Headaches: Betony is commonly used in the treatment of headaches and migraines, particularly for tension-based headaches. Sajah Popham says that betony can also be remedial for deficiency type headaches due to reduced blood flow to the brain via its promotion of cerebral circulation and opening up of the arterial blood supply to the head (2). He also shares information on Betony’s traditional uses for minor traumatic brain injuries and associated symptoms such as difficulty concentrating, dizziness, vertigo, ringing in the ears, foggy thinking, headaches or feelings of disassociation. Betony can also be useful for enhancing cognitive function, short term memory and to generally sharpen cognitive faculties.

Herbalist Sajah Popham paints a constitutional picture of when Betony may be suitable: “We have general digestive symptoms present, with an overall thin, weak and deficient constitution, coldness in the periphery, brain fog and/or headaches from lack of cerebral circulation, musculoskeletal tension, ungroundedness, lack of confidence/willpower, potential liver stagnation/tension, and nervous debility- or what the old docs called “neurasthenia.” This overall pattern covers issues associated with the stomach, small intestine, liver and gallbladder. All of these things ultimately boil down to weakness in the solar plexus, which Wood Betony corrects in a gentle yet profound way. The best way to think of this remedy is that it brings the vital force from the top of the head and down into the solar plexus.” (2).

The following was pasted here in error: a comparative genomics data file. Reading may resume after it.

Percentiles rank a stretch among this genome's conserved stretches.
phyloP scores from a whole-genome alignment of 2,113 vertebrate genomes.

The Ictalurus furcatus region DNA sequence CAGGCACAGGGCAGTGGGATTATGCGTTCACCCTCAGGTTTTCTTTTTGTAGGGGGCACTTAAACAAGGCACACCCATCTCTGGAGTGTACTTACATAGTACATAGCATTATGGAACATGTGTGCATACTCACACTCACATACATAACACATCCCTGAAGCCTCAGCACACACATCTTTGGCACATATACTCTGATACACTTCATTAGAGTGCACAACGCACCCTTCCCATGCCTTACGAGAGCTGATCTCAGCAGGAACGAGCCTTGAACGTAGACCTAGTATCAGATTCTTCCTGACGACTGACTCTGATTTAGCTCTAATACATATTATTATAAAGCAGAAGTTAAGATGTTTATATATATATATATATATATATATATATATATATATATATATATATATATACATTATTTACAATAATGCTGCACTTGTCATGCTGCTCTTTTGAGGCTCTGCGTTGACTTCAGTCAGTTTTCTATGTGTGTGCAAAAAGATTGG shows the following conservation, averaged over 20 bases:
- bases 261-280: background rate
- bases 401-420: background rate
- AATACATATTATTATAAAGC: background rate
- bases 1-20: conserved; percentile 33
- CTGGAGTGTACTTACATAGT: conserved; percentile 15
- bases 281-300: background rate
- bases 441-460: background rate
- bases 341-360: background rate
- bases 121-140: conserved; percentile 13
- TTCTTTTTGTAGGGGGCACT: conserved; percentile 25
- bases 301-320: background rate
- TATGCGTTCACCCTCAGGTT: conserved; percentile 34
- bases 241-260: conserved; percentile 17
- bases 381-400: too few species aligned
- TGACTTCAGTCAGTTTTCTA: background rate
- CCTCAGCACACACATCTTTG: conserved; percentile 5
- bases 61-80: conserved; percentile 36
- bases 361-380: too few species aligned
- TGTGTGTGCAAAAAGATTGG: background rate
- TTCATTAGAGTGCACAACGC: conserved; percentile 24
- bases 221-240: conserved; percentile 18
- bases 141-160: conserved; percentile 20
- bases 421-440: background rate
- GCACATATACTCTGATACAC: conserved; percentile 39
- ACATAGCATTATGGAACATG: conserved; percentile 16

Betony has a slight stimulant effect on the uterus and is, therefore, contraindicated for pregnant people.

Betony and the Solidarity Apothecary

Betony has not been as abundantly available on the land where I live, so I have not used it widely in supporting people with the Solidarity Apothecary. However, it is an incredibly useful plant in our nervine materia medica, especially for people who experience debilitating headaches due to chronic stress. Chronic stress from state repression affects people’s bodies in such different ways, many people experience headaches as one of their main symptoms.


  1. Wild Drugs, Zoë Hawes
  2. Betony monograph, Materia Medica Monthly produced by the Sajah Popham at the School of Evolutionary Herbalism
  3. The Complete Herbal Tutor, Anne McIntyre
  4. Hatfield’s Herbal, Gabrielle Hatfield